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J Anal Methods Chem. 2017; 2017: 2984562.
Published online 2017 July 11. doi:  10.1155/2017/2984562
PMCID: PMC5525069

Simultaneous Analysis of Ursolic Acid and Oleanolic Acid in Guava Leaves Using QuEChERS-Based Extraction Followed by High-Performance Liquid Chromatography

Abstract

In this paper, a novel method of QuEChERS-based extraction coupled with high-performance liquid chromatography has been developed for the simultaneous determination of ursolic acid (UA) and oleanolic acid (OA) in guava leaves. The QuEChERS-based extraction parameters, including the amount of added salt, vortex-assisted extraction time, and absorbent amount, and the chromatographic conditions were investigated for the analysis of UA and OA in guava leaves. Under the optimized conditions, the method showed good linearity over a range of 1–320 μg mL−1, with correlation coefficients above 0.999. The limits of detection of UA and OA were 0.18 and 0.36 μg mL−1, respectively. The intraday and interday precision were below 1.95 and 2.55%, respectively. The accuracies of the UA and OA determinations ranged from 97.4 to 111.4%. The contents of UA and OA in the guava leaf samples were 2.50 and 0.73 mg g−1, respectively. These results demonstrate that the developed method is applicable to the simultaneous determination of UA and OA in guava leaves.

1. Introduction

Guava (Psidium guajava L.) is a tropical plant that belongs to genus Psidium in the Myrtaceae family. Many parts of this plant, especially its fruits and leaves, are utilized by humans. Its fruits are extremely popular because of their flavour and aroma. Reportedly, guava fruits can also be used to treat diabetes mellitus patients and people who have high level blood cholesterol because the fruits contain abundant amino acids, minerals, and vitamins. Meanwhile, guava leaves have been reported to have pharmacological properties, such as hypoglycaemic [1], antimicrobial [2], anti-inflammatory [3], and antinociceptive [4] activities. Ursolic acid (UA) and oleanolic acid (OA) are isomeric triterpenic acids (Figure 1), which are the principal active components in guava leaves. Pharmacological experiments have demonstrated that UA can modulate a variety of signaling pathways associated with cancer survival and progression and has the ability to cure inflammation or oxidative stress-associated diseases (cancer, cardiovascular disease, and neurodegeneration) [5], and OA displays several pharmacological activities, such as anti-inflammatory, antioxidant, anticancer, and hepatoprotective effects [6]. The contents of UA and OA are very low, and their analysis was easily interfered by the complex matrix compounds in guava leaves. Therefore, the establishment of an accurate and easy analytical method for these compounds is particularly important.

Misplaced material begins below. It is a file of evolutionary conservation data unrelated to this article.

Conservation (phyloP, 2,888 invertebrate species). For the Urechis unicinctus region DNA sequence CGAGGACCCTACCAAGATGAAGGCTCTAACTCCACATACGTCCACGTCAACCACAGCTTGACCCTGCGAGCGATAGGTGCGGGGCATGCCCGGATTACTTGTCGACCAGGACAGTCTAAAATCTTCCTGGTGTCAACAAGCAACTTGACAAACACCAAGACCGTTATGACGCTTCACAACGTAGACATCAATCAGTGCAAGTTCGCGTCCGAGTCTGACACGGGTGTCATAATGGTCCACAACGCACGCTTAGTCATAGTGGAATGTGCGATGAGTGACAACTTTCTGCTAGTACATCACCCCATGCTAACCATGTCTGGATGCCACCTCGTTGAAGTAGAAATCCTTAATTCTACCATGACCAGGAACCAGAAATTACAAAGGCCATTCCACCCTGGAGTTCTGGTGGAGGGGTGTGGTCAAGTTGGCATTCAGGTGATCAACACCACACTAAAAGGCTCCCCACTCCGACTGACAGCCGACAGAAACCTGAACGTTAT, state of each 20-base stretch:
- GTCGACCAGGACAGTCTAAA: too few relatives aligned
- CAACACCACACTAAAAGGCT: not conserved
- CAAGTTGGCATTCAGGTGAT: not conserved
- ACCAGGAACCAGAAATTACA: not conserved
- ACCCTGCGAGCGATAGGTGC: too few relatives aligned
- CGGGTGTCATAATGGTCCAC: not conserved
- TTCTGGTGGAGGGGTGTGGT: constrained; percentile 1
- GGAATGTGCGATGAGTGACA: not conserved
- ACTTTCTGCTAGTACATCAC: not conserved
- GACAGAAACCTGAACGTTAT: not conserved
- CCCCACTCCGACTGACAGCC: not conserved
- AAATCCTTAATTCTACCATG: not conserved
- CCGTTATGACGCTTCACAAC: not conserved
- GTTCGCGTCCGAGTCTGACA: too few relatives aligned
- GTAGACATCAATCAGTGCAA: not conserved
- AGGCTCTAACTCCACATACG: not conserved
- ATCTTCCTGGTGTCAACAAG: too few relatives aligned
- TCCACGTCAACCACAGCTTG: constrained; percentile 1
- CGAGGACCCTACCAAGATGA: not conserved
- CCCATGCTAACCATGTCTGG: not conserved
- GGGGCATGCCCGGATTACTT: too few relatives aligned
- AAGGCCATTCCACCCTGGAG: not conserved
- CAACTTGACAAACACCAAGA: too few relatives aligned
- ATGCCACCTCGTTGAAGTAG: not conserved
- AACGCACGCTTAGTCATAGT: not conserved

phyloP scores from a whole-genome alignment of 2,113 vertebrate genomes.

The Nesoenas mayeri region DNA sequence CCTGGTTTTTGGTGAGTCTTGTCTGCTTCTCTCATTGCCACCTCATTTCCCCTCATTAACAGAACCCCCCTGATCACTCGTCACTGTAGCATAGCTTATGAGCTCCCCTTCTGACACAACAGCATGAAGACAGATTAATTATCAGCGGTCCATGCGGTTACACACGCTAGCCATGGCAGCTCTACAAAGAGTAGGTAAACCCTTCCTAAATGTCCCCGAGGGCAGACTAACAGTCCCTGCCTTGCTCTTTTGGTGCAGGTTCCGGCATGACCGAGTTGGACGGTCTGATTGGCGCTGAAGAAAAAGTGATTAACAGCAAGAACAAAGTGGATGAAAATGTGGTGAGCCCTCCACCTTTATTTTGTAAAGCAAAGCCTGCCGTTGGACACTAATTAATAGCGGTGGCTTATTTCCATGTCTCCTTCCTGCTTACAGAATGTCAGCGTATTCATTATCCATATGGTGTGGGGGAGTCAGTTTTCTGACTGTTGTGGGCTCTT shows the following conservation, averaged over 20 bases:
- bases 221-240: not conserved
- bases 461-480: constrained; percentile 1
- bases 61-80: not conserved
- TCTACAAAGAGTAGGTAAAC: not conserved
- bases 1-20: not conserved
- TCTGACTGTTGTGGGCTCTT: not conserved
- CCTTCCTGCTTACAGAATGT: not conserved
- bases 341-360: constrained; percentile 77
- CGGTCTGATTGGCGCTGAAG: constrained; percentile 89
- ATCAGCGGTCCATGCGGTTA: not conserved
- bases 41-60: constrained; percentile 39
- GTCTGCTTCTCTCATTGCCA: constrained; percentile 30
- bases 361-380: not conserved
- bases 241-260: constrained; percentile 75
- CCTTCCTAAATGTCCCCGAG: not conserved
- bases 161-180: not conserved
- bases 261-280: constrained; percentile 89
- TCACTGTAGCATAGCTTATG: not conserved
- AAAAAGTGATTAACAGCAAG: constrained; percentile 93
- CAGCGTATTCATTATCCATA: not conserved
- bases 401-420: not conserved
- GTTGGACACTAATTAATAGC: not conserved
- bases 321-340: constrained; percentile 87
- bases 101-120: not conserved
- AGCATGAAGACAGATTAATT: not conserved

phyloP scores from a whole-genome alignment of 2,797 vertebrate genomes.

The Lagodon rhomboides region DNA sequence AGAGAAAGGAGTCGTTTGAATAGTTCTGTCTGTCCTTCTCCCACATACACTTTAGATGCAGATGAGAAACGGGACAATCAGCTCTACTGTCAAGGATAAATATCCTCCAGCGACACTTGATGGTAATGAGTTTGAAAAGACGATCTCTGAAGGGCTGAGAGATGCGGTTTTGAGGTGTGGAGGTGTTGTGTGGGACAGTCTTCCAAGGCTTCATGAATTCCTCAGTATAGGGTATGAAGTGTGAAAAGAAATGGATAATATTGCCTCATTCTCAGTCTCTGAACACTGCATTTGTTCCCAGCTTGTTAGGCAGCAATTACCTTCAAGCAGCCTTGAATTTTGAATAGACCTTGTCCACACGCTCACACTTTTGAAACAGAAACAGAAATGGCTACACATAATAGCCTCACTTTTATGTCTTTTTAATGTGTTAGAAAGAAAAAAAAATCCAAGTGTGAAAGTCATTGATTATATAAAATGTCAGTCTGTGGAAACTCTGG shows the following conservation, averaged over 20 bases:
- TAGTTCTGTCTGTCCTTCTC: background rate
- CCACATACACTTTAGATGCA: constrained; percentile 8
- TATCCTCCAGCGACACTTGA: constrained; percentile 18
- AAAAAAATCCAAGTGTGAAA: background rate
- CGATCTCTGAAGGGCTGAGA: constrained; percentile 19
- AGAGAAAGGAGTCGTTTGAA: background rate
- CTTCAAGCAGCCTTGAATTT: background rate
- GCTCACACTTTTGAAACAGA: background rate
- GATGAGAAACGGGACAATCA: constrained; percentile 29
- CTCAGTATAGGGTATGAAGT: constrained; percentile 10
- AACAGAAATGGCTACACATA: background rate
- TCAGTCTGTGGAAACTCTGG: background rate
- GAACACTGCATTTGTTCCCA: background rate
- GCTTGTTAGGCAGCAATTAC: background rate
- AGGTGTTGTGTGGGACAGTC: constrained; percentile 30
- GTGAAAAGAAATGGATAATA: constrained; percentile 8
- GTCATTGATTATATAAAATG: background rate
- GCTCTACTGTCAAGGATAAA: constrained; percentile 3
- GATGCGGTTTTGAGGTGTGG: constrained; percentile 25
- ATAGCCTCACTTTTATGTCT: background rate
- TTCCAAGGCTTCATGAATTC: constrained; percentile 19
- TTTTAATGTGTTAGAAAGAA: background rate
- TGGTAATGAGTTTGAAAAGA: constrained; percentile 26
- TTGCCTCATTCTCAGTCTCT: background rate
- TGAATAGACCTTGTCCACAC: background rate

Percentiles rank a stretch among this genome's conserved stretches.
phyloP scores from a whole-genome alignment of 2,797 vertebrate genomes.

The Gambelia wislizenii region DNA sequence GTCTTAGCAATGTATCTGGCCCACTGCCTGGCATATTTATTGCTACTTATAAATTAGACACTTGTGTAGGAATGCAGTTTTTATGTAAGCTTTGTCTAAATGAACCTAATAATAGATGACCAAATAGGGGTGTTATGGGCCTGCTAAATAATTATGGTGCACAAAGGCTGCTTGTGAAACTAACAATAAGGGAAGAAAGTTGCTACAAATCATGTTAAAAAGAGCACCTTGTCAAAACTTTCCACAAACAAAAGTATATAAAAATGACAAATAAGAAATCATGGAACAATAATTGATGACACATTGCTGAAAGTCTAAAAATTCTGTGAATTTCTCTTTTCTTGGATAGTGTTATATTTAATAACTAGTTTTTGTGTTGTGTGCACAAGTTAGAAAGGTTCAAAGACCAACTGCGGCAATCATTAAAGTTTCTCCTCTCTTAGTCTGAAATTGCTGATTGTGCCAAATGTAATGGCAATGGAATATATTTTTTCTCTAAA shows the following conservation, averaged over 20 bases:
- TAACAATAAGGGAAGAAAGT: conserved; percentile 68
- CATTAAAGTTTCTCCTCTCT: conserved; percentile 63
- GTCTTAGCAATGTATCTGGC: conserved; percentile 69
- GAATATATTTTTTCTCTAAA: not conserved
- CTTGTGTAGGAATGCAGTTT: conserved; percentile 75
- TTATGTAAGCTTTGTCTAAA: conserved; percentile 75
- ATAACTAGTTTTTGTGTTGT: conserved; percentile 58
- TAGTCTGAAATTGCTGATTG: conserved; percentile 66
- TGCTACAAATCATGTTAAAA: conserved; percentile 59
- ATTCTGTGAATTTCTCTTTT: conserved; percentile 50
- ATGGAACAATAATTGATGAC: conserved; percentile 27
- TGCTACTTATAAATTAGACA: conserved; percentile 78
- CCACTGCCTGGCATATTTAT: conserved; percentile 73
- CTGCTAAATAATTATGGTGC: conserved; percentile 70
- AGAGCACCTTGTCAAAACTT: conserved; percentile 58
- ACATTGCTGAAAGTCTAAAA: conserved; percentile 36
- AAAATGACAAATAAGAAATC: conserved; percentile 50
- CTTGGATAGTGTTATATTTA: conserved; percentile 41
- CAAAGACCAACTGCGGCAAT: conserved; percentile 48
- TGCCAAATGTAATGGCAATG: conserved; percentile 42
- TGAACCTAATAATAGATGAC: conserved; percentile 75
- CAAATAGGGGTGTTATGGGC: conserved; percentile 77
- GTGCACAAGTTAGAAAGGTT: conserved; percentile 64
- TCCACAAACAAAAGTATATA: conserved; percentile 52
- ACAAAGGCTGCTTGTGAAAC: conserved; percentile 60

Figure 1
Chemical structures of oleanolic acid (OA) and ursolic acid (UA).